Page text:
# Idempotent semigroups: Are they all residually finite?

As pointed out by Mark Sapir in his answer to a related question, every residually finite divisible semigroup is idempotent (hence uniquely divisible). On another hand, it is not difficult to prove that any idempotent Abelian semigroup is residually finite. So it is natural to ask whether or not the same holds even in the case where the semigroup operation is not commutative. Does it happen to be a well-established result? Is there a trivial counterexample that I can't see?

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Here is an example. Let $S=L\cup R\cup Z\cup \{0\}$ where $L=\{l_1,l_2,...\},R=\{r_1,r_2,...\}$ are infinite sets, $Z=\{x,y\}$. Define a product by $l_i^2=l_i, r_i^2=r_i, x^2=x,y^2=y$, $l_ir_j=x$ if $i=j$, $l_ir_j=y$ if $i\ne j$, $l_ix=x, yr_i=y$, all other products are 0 (in particular, $xy=0$ and $0$ plays the role of zero. The associativity is easy to check. So $S$ is an idempotent semigroup. Suppose that $S$ is residually finite and there exists a homomorphism $\phi$ onto a finite semigroup separating $x$ from $y$. Note that there exist $i\ne j$ such that $\phi(l_i)=\phi(l_j)$. Then $\phi(x)=\phi(l_ir_i)=\phi(l_jr_i)=\phi(y)$, a contradiction.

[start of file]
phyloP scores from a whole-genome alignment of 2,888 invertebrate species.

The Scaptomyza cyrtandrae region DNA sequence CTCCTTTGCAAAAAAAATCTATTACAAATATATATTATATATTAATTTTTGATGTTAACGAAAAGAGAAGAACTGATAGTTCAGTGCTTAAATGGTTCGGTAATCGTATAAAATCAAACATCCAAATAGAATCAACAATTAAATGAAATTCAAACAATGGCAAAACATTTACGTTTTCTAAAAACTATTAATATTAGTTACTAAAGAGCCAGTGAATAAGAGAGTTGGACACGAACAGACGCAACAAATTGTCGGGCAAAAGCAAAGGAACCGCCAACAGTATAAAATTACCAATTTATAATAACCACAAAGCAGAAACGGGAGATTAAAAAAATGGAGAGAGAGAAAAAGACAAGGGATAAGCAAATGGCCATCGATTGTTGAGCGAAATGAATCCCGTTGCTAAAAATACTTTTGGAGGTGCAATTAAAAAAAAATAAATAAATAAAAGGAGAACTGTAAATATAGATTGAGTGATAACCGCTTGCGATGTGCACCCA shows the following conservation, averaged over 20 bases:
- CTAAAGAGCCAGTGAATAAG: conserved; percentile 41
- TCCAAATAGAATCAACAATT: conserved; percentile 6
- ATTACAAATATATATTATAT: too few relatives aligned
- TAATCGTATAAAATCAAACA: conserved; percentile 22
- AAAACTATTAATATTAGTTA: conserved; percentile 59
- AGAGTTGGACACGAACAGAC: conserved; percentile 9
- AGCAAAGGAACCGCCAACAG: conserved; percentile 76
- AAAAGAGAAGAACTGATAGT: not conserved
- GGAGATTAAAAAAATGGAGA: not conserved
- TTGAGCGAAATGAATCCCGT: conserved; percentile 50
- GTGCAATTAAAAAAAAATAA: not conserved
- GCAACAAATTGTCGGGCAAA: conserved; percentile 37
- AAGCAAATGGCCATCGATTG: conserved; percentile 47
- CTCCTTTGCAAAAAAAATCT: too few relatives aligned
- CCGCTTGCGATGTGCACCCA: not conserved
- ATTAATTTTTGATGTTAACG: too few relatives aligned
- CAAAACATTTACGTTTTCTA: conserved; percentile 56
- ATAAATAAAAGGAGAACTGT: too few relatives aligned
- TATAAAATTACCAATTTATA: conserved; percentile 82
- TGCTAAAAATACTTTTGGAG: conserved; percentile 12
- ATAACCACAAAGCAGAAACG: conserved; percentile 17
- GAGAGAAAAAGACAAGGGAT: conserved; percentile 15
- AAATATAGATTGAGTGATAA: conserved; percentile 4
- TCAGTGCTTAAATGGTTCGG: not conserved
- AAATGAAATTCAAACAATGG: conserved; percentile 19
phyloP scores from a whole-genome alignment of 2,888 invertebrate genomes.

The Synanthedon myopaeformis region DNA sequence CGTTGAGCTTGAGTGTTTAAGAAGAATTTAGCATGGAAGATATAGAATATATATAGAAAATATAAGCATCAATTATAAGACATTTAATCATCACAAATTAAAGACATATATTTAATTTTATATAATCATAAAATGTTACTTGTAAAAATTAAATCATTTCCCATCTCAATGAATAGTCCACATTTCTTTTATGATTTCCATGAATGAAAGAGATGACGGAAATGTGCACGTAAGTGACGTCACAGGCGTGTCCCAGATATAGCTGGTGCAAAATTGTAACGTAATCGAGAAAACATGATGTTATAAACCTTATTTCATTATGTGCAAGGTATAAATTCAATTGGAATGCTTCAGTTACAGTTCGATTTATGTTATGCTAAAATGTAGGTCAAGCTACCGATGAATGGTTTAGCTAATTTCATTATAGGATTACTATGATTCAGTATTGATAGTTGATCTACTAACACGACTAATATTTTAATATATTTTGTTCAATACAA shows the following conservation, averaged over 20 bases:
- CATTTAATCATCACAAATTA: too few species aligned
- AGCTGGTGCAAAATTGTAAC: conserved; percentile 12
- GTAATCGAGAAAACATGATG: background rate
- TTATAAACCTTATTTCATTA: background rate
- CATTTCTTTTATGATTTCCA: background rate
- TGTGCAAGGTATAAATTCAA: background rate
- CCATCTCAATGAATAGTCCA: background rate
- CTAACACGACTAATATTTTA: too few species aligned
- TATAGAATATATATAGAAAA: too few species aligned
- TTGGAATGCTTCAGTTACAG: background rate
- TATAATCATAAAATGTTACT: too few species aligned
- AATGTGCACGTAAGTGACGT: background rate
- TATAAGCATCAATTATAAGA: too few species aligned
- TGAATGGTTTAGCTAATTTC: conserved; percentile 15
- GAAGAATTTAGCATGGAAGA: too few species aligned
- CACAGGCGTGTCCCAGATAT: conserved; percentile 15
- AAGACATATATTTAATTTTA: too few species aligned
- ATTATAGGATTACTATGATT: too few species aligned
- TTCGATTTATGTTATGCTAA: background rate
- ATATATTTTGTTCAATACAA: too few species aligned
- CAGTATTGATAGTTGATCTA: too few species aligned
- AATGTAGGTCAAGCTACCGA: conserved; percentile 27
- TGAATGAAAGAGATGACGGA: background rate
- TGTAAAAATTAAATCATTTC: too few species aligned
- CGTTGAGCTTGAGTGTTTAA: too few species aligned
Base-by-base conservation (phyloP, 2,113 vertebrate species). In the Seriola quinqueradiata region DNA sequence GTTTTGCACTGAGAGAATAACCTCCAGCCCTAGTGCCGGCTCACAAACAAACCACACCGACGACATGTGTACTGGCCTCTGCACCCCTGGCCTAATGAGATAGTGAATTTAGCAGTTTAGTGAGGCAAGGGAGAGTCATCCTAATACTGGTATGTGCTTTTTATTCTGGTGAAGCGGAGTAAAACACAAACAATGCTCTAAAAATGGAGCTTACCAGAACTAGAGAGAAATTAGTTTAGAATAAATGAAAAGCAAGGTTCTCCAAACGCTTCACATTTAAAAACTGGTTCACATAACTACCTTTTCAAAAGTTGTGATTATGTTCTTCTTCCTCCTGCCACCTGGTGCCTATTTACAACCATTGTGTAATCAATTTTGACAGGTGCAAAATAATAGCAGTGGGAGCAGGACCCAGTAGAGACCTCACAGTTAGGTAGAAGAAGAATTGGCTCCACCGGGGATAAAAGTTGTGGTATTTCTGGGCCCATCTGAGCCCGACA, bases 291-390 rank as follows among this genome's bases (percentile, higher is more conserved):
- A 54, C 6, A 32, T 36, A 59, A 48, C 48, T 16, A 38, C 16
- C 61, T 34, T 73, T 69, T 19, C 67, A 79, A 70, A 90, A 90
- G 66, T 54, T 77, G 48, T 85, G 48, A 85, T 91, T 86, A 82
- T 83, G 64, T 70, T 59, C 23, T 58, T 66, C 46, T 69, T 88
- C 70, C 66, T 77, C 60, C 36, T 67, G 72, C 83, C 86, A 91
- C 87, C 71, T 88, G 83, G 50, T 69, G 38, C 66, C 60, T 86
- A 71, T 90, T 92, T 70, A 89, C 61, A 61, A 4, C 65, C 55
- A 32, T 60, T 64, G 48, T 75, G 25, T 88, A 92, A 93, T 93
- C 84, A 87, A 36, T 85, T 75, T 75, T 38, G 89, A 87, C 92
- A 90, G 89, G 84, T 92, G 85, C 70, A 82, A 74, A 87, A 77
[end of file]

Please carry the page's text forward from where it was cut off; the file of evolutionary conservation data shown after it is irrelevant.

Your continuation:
The answer turns out to be no. For a counterexample see example 2 in "On the infinite subsemigroups of a compact semigroup" by R.P. Hunter and L.W. Anderson. On the other hand, proposition 12, says that idempotent semigroups satisfying a further restriction, $xyzx=xzyx$, are always residually finite.